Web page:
David Duffy, Ph.D., Assistant Professor1,2 Sandra Loesgen, Ph.D., Associate Professor1,3
1The Whitney Laboratory for Marine Bioscience and Sea Turtle Hospital, University of Florida, St. Augustine, Florida 32080, USA.
2Department of Biology, College of Liberal Arts and Sciences, University of Florida, Gainesville, Florida, 32611, USA.
3Department of Chemistry, College of Liberal Arts and Sciences, University of Florida, Gainesville, Florida, 32611, USA.
The Whitney Laboratory for Marine Bioscience and Sea Turtle Hospital (www.whitney.ufl.edu/conservation--sea-turtle-hospital) on Florida’s Northeastern Atlantic coast is a research institute of the University of Florida (UF). With support from the National Save The Sea Turtle Foundation’s (NSTSTF) Scholarship Fund, we are advancing our understanding of and ability to mitigate threats to marine turtles, primarily the sea turtle tumor disease fibropapillomatosis. Fibropapillomatosis is thought to be caused by a combination of viral infection and environmental degradation, and as such requires better understanding of the complex interplay between viral pathogens, the sea turtle immune system and environmental pollutants. NSTSTF has generously supported the research of three promising graduate students who are tackling various aspects of this devastating disease, Jessica Farrell, Elizabeth Kaweesa and Dorothy Mitchell.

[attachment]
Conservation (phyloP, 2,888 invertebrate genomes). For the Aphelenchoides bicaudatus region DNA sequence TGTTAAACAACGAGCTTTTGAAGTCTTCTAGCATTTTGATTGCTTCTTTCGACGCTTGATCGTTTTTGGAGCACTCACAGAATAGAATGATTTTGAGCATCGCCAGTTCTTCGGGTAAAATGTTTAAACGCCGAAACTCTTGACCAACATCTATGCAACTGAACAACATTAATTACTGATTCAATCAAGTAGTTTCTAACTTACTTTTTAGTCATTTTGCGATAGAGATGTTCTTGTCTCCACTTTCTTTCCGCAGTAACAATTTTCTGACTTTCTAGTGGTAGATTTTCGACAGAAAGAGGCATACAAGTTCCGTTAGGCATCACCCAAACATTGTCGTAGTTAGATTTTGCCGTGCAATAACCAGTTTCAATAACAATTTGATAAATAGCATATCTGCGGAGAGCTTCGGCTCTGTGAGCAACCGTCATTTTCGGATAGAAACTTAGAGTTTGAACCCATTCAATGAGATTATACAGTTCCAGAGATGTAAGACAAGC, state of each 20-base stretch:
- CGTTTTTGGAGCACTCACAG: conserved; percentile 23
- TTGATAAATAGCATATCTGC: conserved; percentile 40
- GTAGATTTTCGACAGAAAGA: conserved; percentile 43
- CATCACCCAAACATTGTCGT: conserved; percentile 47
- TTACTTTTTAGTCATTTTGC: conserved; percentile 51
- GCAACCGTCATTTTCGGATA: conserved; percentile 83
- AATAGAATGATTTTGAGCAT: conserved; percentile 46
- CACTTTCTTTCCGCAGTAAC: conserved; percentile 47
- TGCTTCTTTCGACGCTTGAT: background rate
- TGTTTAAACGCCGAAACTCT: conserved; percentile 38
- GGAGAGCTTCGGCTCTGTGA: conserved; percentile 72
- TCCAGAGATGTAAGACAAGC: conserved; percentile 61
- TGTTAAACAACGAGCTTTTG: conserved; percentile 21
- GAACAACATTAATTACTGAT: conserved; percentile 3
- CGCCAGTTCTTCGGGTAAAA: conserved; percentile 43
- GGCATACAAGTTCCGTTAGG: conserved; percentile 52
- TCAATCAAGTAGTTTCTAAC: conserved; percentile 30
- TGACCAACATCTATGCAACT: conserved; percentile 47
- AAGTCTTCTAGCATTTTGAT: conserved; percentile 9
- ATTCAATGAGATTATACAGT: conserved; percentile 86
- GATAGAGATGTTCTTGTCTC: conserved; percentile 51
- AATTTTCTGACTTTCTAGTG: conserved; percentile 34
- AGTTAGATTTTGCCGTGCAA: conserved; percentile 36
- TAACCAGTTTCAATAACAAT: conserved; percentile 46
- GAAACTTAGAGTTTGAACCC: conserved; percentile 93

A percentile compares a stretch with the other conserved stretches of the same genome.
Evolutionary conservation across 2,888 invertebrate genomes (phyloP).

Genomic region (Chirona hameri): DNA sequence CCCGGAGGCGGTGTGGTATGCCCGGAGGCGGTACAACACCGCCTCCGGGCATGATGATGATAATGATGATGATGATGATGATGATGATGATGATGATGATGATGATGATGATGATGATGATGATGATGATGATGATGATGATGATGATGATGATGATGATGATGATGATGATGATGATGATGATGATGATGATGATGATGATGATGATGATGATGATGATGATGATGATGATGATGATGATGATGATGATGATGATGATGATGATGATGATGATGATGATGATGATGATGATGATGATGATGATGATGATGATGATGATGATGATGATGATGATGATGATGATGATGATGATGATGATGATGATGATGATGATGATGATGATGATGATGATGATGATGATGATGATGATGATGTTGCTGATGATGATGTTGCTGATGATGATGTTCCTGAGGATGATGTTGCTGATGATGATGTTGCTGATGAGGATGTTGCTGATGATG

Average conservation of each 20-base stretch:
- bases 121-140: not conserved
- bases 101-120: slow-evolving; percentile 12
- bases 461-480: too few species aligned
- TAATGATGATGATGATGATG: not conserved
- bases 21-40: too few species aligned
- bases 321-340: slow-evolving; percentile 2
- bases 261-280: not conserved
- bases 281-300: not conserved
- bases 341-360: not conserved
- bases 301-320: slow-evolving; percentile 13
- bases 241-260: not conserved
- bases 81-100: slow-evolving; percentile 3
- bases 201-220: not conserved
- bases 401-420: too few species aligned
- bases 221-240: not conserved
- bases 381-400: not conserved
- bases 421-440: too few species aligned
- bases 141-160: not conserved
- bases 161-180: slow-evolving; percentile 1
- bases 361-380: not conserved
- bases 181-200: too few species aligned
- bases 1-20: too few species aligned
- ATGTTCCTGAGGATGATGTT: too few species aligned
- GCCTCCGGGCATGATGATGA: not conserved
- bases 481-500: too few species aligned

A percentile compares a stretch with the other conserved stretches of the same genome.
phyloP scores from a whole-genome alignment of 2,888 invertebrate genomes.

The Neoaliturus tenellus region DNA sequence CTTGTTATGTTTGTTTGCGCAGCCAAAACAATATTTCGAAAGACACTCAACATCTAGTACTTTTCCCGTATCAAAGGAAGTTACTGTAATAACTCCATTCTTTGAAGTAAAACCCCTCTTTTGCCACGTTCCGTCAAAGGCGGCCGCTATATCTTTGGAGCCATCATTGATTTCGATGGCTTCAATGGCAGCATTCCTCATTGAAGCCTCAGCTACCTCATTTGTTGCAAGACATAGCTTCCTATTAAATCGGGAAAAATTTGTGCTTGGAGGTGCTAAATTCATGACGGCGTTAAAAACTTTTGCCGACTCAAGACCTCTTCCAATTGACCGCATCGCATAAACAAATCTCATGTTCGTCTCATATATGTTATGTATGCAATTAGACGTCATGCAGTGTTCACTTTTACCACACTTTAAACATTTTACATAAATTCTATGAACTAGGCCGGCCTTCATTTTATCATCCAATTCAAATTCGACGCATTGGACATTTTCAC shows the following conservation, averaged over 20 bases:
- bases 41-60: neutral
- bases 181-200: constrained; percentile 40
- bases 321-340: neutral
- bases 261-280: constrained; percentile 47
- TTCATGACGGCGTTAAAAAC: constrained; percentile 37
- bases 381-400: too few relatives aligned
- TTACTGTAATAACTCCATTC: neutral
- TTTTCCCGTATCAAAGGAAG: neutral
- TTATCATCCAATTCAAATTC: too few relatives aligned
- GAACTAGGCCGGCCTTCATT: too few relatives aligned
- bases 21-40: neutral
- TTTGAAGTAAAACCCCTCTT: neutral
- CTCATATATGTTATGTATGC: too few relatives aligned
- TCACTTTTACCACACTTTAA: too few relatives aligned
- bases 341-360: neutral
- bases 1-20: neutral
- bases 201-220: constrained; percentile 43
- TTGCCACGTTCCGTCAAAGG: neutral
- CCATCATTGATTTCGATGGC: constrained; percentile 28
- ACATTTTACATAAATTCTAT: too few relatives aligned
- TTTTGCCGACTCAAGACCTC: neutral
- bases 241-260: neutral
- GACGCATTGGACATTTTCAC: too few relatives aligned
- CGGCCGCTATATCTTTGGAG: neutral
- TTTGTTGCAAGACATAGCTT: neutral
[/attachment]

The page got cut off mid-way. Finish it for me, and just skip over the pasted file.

Jessica A. Farrell (Duffy & Martindale Labs) Project: Genomic and Environmental FP drivers.
My name is Jessica Farrell and I am a PhD candidate at the University of Florida’s (UF) Whitney Laboratory for Marine Bioscience and Sea Turtle Hospital. Originally from England, my dream has always been to study marine biology, and an Operation Wallacea research expedition to Indonesia in 2011 inspired me to go after my dream career in marine conservation. In 2016 I graduated with a BSc from the University of Sheffield, UK, with a new-found love for using virology and pathology to help protect endangered species, and in 2017 I was lucky enough to intern with the University of Sydney and Sydney Institute of Marine Science on a “Marine Cloud Brightening” project to save the Great Barrier Reef, Australia. It is this combined love for marine conservation and the study of aquatic diseases that guided me to UF’s Whitney Lab and Sea Turtle Hospital, where I get to pursue both areas of biology when investigating the FP panzootic (animal pandemic) in Florida’s vulnerable green sea turtle populations.